With student wellbeing considered such a crucial aspect of any school, you need to make sure you have effective systems and processes in place to monitor and manage it – and because resources and budgets are limited, automating as much of this where possible in essential.
So, many schools are looking towards digital platforms that integrate with their management information systems to record, monitor and manage all student concerns as and when they arise. Once such tool is our Wellbeing Manager which, built to adhere to UK and international safeguarding regulations, specifically caters to your teachers and Pastoral teams by providing them with everything they need to deliver proactive and preventative care for every student.
With software such as this, it’s now possible for your school to log all safeguarding concerns against single or multiple students, set recommended and pursued actions, monitor and update their status, and notify key members of staff and parents or legal guardians – all in a single place.
3. Teacher training
On the day-to-day, your teaching staff are constantly on the front line, assuming responsibility for each child in their care. Because of this, they are often expected to be the first to witness signs of any wellbeing and safeguarding concerns – but, as with anything, they have a much better chance of noticing them when they know what it is they should be looking for.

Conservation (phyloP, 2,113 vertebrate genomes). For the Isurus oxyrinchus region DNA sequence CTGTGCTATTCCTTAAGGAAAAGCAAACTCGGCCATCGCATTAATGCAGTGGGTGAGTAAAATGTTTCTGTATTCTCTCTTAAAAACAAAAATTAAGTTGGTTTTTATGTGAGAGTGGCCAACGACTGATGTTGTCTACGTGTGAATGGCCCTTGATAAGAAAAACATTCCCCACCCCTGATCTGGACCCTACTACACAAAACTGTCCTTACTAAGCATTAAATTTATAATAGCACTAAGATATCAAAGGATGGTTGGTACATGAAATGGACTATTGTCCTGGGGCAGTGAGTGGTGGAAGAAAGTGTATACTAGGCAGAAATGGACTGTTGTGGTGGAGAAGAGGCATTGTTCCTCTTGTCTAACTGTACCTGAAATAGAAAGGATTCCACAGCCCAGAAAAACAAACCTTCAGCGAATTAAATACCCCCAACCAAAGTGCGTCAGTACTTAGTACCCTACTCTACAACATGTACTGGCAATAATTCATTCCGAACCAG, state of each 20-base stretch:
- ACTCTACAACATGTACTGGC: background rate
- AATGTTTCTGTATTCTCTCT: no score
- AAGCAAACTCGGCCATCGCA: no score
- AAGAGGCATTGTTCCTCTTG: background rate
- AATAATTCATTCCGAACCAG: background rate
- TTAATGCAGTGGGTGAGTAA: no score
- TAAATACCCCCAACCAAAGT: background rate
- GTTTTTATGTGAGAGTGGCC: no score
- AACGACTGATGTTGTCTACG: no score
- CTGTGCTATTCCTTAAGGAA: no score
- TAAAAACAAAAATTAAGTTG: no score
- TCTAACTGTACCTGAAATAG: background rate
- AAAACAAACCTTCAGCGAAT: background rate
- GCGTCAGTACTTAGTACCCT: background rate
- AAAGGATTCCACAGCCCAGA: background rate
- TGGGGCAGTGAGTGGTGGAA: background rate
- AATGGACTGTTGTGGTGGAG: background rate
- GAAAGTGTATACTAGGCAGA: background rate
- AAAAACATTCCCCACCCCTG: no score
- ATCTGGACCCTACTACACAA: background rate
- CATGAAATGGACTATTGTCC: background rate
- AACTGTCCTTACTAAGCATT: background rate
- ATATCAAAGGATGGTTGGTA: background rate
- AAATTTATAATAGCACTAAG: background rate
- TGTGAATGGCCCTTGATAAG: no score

To help support your teachers with this, you can invest in some thorough training for all staff members in your pastoral community. Whether this is during staff inset day or throughout the school year, to ensure everyone who needs to can access a session, training is essential to giving your teachers the knowledge they need and empowering them to better support their students.
In some schools, such as Doull Elementary in Dover, USA, they are adopting widely recognised stress-combating activities such as yoga to curb some of the disciplinary problems they’re facing and improve student wellbeing.